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Complex Systems
UAA Complex Systems Website

David Krakauer: The Past, Present and Future of Intelligence on Planet Earth

2013-10-23 by

Dr. David Krakauer is the director of the Wisconsin Institute for Discovery and co-director of the Center for Complex Systems and Collective Computation at University of Wisconsin, Madison. He has a Ph.D. in evolutionary theory from Oxford University.

Dr. Krakauer’s research focuses on the evolutionary history of information processing in biology and culture, including genetic, neural, linguistic and cultural mechanisms. The research spans multiple levels of organization, seeking analogous patterns and principles in genetics, cell biology, microbiology and in organismal behavior and society.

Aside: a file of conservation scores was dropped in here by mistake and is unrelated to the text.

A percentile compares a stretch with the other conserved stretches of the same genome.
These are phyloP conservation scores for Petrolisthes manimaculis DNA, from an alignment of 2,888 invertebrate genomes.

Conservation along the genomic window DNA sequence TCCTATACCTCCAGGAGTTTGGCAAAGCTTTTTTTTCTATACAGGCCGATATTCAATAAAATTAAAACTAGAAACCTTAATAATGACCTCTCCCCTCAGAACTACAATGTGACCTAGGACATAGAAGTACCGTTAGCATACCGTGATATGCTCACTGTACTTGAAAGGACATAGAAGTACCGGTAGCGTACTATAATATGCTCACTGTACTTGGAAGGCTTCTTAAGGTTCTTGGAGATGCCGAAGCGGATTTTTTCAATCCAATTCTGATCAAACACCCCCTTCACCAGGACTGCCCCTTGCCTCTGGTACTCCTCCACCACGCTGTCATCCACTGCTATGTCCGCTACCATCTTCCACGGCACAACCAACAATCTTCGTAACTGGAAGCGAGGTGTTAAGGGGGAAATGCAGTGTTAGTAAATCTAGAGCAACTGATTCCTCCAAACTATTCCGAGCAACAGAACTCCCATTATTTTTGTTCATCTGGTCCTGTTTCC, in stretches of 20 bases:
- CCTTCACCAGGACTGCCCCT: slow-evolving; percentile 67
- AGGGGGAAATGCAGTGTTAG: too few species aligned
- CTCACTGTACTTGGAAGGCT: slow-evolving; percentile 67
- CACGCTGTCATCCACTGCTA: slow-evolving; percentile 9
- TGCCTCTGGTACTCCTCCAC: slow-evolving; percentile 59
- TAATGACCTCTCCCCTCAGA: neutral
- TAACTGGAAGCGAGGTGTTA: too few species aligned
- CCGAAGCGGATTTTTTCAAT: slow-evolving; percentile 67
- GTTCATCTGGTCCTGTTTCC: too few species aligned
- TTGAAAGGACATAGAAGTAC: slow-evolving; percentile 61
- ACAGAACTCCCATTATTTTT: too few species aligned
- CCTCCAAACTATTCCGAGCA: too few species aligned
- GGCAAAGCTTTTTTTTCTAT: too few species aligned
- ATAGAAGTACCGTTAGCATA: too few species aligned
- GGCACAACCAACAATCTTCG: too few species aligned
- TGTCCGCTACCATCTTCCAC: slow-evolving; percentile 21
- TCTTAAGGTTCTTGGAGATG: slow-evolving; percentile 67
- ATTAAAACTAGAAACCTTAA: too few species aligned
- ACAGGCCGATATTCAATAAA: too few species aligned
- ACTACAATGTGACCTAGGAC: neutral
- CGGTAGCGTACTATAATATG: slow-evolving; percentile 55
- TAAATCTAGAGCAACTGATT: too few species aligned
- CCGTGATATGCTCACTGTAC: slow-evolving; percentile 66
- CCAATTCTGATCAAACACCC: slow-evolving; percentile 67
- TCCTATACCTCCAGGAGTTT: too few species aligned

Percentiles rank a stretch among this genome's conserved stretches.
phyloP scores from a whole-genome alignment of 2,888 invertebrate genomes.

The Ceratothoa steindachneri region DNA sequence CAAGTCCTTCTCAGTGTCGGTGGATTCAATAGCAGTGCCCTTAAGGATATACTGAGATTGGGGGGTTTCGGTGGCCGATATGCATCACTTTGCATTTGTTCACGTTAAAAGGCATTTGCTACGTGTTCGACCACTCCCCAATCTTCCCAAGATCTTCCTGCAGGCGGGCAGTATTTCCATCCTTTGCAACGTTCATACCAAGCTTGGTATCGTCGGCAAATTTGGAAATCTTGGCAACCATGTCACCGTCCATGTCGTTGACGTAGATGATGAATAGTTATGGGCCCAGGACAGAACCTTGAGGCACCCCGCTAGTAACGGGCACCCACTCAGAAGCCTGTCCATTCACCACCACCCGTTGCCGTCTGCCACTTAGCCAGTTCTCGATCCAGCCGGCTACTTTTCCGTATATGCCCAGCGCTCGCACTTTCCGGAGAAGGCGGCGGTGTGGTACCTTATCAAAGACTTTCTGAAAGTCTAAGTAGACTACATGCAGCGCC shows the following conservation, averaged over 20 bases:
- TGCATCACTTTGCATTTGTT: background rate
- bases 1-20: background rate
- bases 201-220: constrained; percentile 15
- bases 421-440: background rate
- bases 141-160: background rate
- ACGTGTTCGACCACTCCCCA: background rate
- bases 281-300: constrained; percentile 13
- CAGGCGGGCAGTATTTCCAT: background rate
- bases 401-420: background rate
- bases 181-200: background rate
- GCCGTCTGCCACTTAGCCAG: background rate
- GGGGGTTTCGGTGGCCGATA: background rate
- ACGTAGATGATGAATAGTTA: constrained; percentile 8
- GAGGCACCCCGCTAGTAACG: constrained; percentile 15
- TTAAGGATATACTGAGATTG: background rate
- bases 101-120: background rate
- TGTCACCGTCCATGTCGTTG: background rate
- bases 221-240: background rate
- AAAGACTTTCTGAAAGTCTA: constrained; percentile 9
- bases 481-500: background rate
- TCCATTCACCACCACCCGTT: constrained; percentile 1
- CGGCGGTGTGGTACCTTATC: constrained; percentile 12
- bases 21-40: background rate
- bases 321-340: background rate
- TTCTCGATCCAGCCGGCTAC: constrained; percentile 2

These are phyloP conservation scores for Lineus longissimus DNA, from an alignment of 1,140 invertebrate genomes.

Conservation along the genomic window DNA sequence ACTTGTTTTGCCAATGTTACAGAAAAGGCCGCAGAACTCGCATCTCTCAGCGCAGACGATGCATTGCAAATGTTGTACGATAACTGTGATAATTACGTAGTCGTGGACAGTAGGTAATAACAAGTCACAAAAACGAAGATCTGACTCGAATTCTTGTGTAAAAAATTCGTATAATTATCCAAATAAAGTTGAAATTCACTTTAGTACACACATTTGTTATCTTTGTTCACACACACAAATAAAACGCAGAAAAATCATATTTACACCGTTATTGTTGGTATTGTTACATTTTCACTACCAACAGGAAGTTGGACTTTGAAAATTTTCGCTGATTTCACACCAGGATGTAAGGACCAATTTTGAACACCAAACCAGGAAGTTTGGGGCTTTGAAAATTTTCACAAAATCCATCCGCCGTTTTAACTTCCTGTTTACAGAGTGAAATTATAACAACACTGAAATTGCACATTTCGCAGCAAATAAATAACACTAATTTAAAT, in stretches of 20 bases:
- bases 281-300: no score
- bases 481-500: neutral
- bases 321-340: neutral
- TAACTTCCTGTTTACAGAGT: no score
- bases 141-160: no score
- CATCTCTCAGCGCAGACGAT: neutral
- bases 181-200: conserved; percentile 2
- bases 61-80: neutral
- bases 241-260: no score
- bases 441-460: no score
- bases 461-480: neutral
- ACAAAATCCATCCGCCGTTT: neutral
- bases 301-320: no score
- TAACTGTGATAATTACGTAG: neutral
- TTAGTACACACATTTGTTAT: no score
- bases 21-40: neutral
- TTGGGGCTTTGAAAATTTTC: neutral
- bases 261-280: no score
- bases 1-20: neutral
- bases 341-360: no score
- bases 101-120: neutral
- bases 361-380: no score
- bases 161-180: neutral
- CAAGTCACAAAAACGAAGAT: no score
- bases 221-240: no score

What is intelligence, where does it come from, and why does it appear to be so rare in the known universe? In this talk I shall provide an overview of our historical attempts to explain, define, and improve our intelligence. I shall explore the extraordinary and diverse forms of intelligence across life on earth, and consider the future of intelligence – the extended mind – in an age of increasing dependence upon machines. If the extended mind is the universe’s way of understanding itself, what will this cosmological self-awareness produce?

Krakauer’s visit to UAA was made possible by the campus Complex Systems Group. This podcast was recorded Thursday, Oct. 17, 2013 in UAA Fine Arts 150.

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Complex Systems
UAA website
Wisconsin Institute for Discovery
David Krakauer